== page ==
With consideration of the fact that Dalton never gave interviews about her work and/or artistic principles, alongside her choice to record independently, it would appear that Green Rocky Road was the album Dalton yearned to make—one entirely on her own terms, in her own way.

Green Rocky Road presents a side of Dalton even lesser known than what’s captured on It’s So Hard . . . and In My Own Time. Heard here is the living-room intimacy and inspiring passion of musicality that moved Dalton to sing in the first place, as she sings the songs of those who came before her, bearing tradition in her own distinctive way with a new voice demonstrative and intuitively brilliant.

Rife with interruption (a ringing phone; guest appearances—Dalton holds a conversation with her mother, Evelyn Cariker, before beginning “In the Evening”—) and glitches of faulty, makeshift recording equipment, Green Rocky Road is by no means a “proper” record, but, arguably, it is for that reason alone that it is so special in the handful of recordings left behind from this incredibly talented and inspiring singer. It’s as close to comfort as Dalton ever got with us being in the room while she sang.

Light In the Attic Records

Delmore Recording Society

Music Reviews

Raw Power Live: In The Hands Of The Fans, by Iggy And The Stooges

CoverOkay, so you want an explanation. “Yeah, Iggy Pop, but what’s Raw Power?! Who are Iggy And The Stooges?” you ask.

Iggy And The Stooges are (mark this tense, and ask yourself how many rock and roll bands from the 60’s and 70’s can not only unite again for a present-day show, but absolutely destroy the stage as they did in their blooming youth) progenitors of raucous, energetic rock and roll, and awe-inspiring, life-changing live performances. The Stooges are a powerhouse of collective energy so strong, that by 1974, (at their creative peak), there simply wasn’t a musical partition left their forces hadn’t entirely demolished.

Iggy And The Stooges are a seminal rock group that emerged formidably in the late 1960’s. From the beginning, they shocked audiences with the likes of their homemade instruments, like blenders inside of microphones, oil dregs used for percussion, and spiked golf shoes employed for dancing on sheet metal with panache like an inspired shaman on hot coals.

Beyond their captivating stage presence and gnarled sound, The Stooges—namely Pop—are remembered for their extemporaneous stage antics (Pop’s patented “stage diving” being paramount) and other primitively inspired dance moves fired by the inveterate beseeching of the hearts of young men—those who climb the divine with the notes of the electric guitar coursing through their blood, refusing to fall from the sound until the song is through. For The Stooges, the song was/is never through. It just evolves.pic01 (389x500)

[Hold your tongue. This isn’t prolix, it’s The Stooges—a band so energetic, so powerful, and so very overwhelming at once, that language does lag and ultimately falter in explanation.]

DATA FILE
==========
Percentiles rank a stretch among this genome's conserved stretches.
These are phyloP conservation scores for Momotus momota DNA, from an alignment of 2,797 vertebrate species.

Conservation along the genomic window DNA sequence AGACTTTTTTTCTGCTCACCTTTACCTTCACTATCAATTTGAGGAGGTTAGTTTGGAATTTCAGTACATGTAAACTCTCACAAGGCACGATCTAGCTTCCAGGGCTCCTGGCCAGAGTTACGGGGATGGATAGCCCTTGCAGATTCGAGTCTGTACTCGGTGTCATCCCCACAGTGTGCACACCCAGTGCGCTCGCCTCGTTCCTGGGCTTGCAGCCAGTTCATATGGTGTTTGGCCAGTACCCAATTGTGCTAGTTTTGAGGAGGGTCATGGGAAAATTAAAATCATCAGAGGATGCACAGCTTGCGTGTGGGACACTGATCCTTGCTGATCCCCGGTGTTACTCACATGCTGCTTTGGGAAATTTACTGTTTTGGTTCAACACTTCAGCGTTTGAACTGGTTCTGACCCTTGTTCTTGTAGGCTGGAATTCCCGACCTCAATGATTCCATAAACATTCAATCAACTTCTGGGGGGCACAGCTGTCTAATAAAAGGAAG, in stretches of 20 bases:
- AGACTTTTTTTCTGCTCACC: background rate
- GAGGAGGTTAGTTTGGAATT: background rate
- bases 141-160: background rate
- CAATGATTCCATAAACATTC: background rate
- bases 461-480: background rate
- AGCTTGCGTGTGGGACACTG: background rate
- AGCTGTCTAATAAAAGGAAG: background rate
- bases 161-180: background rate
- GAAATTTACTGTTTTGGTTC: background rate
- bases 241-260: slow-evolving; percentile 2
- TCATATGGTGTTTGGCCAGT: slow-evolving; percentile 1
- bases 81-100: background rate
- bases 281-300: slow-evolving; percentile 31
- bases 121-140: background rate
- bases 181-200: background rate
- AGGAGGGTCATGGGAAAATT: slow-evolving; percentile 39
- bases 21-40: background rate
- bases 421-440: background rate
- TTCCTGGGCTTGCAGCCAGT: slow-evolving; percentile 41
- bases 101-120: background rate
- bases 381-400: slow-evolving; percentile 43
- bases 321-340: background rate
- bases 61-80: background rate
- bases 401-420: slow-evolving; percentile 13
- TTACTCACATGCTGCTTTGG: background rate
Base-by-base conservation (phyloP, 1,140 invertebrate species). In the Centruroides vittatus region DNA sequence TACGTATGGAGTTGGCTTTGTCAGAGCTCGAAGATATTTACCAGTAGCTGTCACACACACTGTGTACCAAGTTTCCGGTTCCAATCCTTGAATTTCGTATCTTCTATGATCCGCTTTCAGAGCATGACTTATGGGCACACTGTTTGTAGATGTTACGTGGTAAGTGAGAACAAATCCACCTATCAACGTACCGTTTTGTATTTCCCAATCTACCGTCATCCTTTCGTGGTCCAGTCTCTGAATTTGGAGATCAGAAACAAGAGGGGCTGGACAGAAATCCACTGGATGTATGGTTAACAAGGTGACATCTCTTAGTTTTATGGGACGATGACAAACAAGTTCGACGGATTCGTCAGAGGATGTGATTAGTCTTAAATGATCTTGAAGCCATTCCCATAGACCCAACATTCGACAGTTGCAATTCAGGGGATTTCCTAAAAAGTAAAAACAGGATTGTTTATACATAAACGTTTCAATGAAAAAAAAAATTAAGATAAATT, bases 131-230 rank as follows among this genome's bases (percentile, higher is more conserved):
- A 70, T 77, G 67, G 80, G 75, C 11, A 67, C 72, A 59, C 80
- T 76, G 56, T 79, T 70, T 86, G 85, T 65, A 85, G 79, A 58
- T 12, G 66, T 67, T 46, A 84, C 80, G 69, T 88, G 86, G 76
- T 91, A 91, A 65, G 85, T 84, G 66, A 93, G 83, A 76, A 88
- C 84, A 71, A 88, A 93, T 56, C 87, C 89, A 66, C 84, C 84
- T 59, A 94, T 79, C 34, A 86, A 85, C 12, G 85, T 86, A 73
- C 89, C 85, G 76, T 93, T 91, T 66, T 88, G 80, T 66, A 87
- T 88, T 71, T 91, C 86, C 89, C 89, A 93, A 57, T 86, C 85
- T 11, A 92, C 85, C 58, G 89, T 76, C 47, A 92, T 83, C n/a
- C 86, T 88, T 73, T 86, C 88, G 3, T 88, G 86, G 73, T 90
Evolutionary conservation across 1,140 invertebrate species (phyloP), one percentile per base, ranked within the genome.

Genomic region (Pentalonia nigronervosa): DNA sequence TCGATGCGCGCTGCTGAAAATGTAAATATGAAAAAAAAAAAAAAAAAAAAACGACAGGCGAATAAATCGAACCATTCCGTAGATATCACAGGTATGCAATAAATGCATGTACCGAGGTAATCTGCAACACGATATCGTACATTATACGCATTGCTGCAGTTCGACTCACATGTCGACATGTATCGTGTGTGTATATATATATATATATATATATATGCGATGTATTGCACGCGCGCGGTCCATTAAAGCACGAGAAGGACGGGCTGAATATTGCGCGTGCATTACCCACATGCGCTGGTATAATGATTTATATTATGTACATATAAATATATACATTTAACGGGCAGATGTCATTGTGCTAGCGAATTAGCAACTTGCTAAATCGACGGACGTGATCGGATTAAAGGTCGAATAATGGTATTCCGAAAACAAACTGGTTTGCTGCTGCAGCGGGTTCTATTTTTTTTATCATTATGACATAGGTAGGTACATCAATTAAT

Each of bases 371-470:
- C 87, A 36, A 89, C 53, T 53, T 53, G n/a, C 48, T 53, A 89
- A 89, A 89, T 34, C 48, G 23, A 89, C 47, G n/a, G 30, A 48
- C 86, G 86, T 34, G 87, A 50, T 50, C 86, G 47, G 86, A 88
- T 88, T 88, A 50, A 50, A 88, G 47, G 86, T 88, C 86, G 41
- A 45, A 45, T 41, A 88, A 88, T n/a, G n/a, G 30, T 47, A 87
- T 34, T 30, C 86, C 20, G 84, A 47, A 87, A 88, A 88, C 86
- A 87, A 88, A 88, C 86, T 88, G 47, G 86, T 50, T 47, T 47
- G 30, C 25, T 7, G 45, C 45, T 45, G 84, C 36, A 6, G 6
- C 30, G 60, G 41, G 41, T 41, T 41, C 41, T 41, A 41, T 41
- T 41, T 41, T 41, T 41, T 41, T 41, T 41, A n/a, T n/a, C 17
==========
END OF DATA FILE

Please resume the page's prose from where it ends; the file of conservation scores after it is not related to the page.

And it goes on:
By 1974, The Stooges walked away from the mayhem and subsequent “proto-punk” genre they fathered on stage and in the studio, leaving behind three immensely influential LP’s: The Stooges (1969), Fun House (1970)and Raw Power (1973), and nearly a decade’s worth of bloody memories at various gigs around the United States and England—bedlam left for legend.

In fact, just one show in England, at the infamous King’s Cross Cinema, in 1972, was enough to incite a few kids in attendance to break with what they knew and forge out into a burgeoning unknown of pure, intransigent rock and roll danger. That is, from the inspirational melee detonated on this audience, in the wake of this performance, The Sex Pistols and The Clash would be formed. So the legend evolves . . . .

[Perhaps by reading all of this you’ve begun to grasp the importance of The Stooges in recent music history?]

Well, you’re right. None of that truly matters. And you’re probably not here for a history lesson. This is about one night, one show. This is about a resurrection.

Despite debuting on the Billboard charts April Fool’s Day of 1969, this group is no joke; they are one of the longest lasting rock bands still creatively active, still playing today with as much, if not more energy, than they were as young men. And that might simply be because they have offered music their entire lives. Just watch and listen.

Thirty-eight years after the factafter Raw Power was released in May of 1973, The Stooges are finally being lauded as deserved. In 2010, they were inducted into the Rock and Roll Hall of Fame, and with that began a two-year tour that culminated in the very performance filmed for this MDVD. On September 3rd, 2010, at the All Tomorrow’s Parties festival in the United Kingdom, The Stooges played their monumental and most dangerous gem, Raw Power, in its entirety to fans of all ages, many of whom were not yet born when this record was released—a testament to Raw Power operating well ahead of its time, or, arguably, without time.

From the opening notes of  “Raw Power,” with Iggy already overdosing on feedback and electric fuzz, hop-dancing out on stage to a serpentine saxophone to join the rest of the band wailing in front of an audience captivated and loose for the taking, it’s lucidly clear these guys (who are all over age 50) are—in their music—forever tossed by the open hands of time immemorial, charged from the heights to deliver a frenetic coup de grâce on every stage lying before for them.

Through the medium of rock and roll, Iggy And The Stooges paint a powerful picture; their songs pulsate in the body like the contorted sufferings of El Greco’s reeling subjects—a whirling cacophony of spiritual anguish come to physical transformation of pain into beauty. The sounds of Raw Power live exude from deep within the soul of anguish and beauty, yet far from the clutches of the hourglass of mortality netting our bodies. Raw Power is in the vim of the wayward soul searching out the unknown with the aplomb of a despot. It’s energy, alive, hungry, hunting: “Raw power honey just won’t quit.”